Now, this is a man who is celebrated here because of his dedication to the poor. In fact, when he was named archbishop he rejected the official residence. And instead, chose to live in a simple apartment right here on the other side of me, the third floor. He cooked his own meals. He traveled by bus.

I just talked to the man who sold him his newspaper every day. He came out, bought his newspaper and chat with the homeless people who slept here on the streets on his way to get the newspaper.

On the other hand, there is controversy around here, not the same controversy about in relation to the church, and that what some observers say was his proximity to the Argentine dictatorship. They feel he didn't do enough to those who suffer disappearance, torture, and perhaps even enabled it. That, is of course, never been proven. But that's the controversy here, John.

BERMAN: Some interesting reaction from his hometown of Buenos Aires. Shasta Darlington, our thanks to you.

SAMBOLIN: And if Pope Francis takes his place as the leader of the Roman Catholic Church, many of the faithful hope he will address the priest sex abuse problem more aggressively than his predecessor did.

So, let's bring in Anne Barrett Doyle. She's co-director of It is a watchdog group that is the largest library of documented sexual abuse within the church.

We are very grateful to have you this morning, Anne.

So, what was your first reaction when Bergoglio was elected pope?

ANNE BARRETT DOYLE, CO-DIRECTOR, BISHOPACCOUNTABILITY.ORG: Well, my first concern was that the cardinals chose not to make a statement that clergy sexual abuse would be the next pope's priority. They did not choose a cardinal who has dealt extensively with this issue.

Of course, I am hopeful. I was in St. Peter's Square when the white smoke came out. And as a Catholic, I feel profound hope but I have to say nothing in Bergoglio's past is making him seem like a particularly promising leader on this issue.

SAMBOLIN: (AUDIO GAP) not had the extensive experience that, let's say, in the United States we've had with the sex abuse scandal. I was looking to see what is his position. So, I found in a newspaper where he stated that he had profound embarrassment and he felt profound pain because of the sex abuse scandal. It was directly relating to one priest in Argentina. But he did -- his words were very strong.

DOYLE: And that is good and let's cling to that and hope it man vests itself in strong action because so much needs to be done. We don't know yet, the crisis has not yet emerged publicly in South America and for that matter in the Jesuit institution in South America we know very little.

We know that the abuse crisis exists there. It's erupted in the U.S., Canada, Australia, but Africa and South America are the two continents where we know there's tremendous problem but it's been suppressed.

This cardinal so far has not spoken out with notable courage on the issue. He did express sorrow for the victims of that particular priest. Of course, I am hopeful.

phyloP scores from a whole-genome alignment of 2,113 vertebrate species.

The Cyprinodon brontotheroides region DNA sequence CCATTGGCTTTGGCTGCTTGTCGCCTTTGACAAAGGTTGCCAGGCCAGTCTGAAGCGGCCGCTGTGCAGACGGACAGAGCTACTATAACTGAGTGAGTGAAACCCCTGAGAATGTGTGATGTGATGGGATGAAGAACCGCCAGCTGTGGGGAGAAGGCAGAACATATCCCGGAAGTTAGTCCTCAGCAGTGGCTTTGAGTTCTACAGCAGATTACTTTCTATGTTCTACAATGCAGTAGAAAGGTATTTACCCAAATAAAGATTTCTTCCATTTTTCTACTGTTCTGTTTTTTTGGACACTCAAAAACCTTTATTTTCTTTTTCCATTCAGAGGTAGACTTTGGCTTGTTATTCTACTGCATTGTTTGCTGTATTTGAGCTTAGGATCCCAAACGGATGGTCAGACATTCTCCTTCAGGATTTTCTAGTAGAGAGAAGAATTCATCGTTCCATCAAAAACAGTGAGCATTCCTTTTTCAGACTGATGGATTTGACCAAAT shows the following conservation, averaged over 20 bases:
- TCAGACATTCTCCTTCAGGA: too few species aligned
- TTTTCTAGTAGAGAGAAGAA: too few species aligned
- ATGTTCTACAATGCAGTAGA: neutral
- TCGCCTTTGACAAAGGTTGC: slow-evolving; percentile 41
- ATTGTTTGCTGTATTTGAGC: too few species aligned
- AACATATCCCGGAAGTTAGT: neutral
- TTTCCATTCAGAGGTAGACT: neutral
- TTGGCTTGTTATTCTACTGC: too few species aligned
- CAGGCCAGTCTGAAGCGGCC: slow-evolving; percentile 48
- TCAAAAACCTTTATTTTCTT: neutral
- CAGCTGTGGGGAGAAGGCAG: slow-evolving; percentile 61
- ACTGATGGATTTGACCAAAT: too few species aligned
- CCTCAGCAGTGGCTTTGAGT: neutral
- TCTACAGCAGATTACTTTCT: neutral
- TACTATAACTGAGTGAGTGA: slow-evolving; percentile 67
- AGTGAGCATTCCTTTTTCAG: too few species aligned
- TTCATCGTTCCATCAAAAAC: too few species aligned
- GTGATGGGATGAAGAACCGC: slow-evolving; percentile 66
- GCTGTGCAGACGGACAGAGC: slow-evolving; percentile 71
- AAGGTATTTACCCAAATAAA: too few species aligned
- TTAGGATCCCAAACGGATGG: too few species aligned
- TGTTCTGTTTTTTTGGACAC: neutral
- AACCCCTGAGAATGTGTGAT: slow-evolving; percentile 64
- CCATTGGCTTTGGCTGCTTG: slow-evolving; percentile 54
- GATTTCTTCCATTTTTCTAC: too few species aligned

Right now, though he does not seem to be someone who will be a reformer on the issue. We need someone who's going to require reporting of all allegations to police. We need someone who is gutsy and outspoken.

Let's hope this particular cardinal now Pope Francis has a change and becomes the leader that we desperately need to resolve this issue.

SAMBOLIN: I think there are a lot of people within the Roman Catholic Church and outside that would absolutely agree with those statements you just made and hope that will happen.

Anne Barrett Doyle, co-director -- we appreciate your time this morning.

BERMAN: Thirty-eight minutes after the hour right now.

This just in to CNN: four people now under arrest in the latest investigation into Britain's phone hacking scandal. The journalists all work at the "Mirror" group newspapers in 2003-2004. Authorities say it's being treated as a separate conspiracy from the two involving the now defunct "News of the World". The hacking scandal led to the shutdown of Rupert Murdoch newspaper.

SAMBOLIN: And a developing story right now as well, word of problems aboard a cruise ship, another one. It is Carnival Dream. It's docked right now in St. Maarten.

Several passengers telling CNN, are calling us with stories of power outages and overflowing toilets. Listen.


UNIDENTIFIED MALE: The bathrooms are not working. They're backing up.

UNIDENTIFIED FEMALE: The toilets are backing up?

UNIDENTIFIED MALE: That's correct.

UNIDENTIFIED FEMALE: OK. Go ahead. You said the elevators?

UNIDENTIFIED MALE: The elevators have not been working. They've been turning them on and off, on and off.


SAMBOLIN: When told about the complaints, the carnival representative told CNN he wasn't aware of a problem. Several calls since to the cruise line have gone unanswered. The U.S. Coast Guard said there were no reports of an incident.

So, last month, an engine fire left the carnival cruise ship triumph crippled in the Gulf of Mexico. You remember that. Stranding thousands on board without power and working toilets for four long, long days.